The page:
(FreshAsFrankie) Last month, thirty-year-old Linus Phillip was killed by a Largo, Florida police officer, after authorities say he tried to drive off before they could search him.
Last week, officers from that same department showed up at Phillip’s funeral home with his phone. They were taken to Phillip’s body, where they tried to use the deceased man’s fingerprint to unlock the device. According to CBS News, Phillip’s fiance, Victoria Armstrong said the situation didn’t sit right with her. “I just felt so disrespected and violated,” Armstrong told the Tampa Bay Times.
Lt. Randall Chaney said the whole thing was a fruitless attempt to get information from Phillip’s phone in order to help with a separate drug investigation authorities say he was involved in.
If you’re wondering whether or not it is even legal for authorities to do such a thing, you’re not alone. Charles Rose is a professor and director of the Center for Excellence in Advocacy at Stetson University. He acknowledged to the Times that while the action may have been inappropriate, what cops did in regards to the phone was not illegal. Rose stated that deceased people cannot assert their Fourth Amendment rights– which prohibits illegal searches and seizures – because you cannot own property when you’re dead. However, those rights could apply to those who inherit the property. It is not clear if Armstrong inherited her fiancee’s cell phone.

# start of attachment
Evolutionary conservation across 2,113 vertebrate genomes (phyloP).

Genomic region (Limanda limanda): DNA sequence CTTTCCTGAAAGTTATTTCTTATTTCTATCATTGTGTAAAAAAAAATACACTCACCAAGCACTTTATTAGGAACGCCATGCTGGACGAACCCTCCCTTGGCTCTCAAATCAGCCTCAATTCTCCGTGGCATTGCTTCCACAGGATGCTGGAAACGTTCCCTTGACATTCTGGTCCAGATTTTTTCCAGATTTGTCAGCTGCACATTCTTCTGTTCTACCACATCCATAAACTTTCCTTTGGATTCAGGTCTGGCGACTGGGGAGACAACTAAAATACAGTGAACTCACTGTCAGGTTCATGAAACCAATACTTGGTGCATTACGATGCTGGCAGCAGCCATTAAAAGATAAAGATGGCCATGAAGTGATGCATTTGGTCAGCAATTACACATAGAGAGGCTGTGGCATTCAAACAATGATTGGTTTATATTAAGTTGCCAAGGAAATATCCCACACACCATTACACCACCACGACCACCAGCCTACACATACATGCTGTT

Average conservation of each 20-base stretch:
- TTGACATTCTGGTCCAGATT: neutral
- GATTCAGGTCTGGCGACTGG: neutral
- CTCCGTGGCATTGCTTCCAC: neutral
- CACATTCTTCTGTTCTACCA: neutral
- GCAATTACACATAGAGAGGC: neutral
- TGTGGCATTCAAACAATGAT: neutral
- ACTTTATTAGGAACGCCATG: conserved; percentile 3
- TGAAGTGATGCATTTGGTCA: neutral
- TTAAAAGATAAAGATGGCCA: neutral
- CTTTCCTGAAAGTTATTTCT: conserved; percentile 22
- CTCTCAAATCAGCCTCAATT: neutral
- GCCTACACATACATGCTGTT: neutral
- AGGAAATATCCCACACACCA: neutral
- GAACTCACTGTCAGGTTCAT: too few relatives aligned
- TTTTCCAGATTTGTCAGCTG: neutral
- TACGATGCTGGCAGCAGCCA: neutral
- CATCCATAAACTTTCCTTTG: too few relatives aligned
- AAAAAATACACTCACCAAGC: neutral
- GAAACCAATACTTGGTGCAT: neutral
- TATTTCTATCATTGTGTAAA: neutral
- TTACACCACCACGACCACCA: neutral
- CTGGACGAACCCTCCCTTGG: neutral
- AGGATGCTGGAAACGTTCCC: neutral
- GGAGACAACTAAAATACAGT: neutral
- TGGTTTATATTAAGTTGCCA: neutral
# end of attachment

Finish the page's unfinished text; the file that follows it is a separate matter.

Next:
Dee Beasley is the founder and Editor-in-Chief of FreshAsFrankie.com. After starting out as a musician-producer he went on to study the music business and work in Urban Promotions, followed by artist management. Mr. Beasley entrepreneurial spirit has led him to launch numerous businesses in music and fashion marketing. He’s a huge fan of the ’80s and ’90s Hip Hop and R&B, and he’s a firm believer that Hip Hop Music will never die.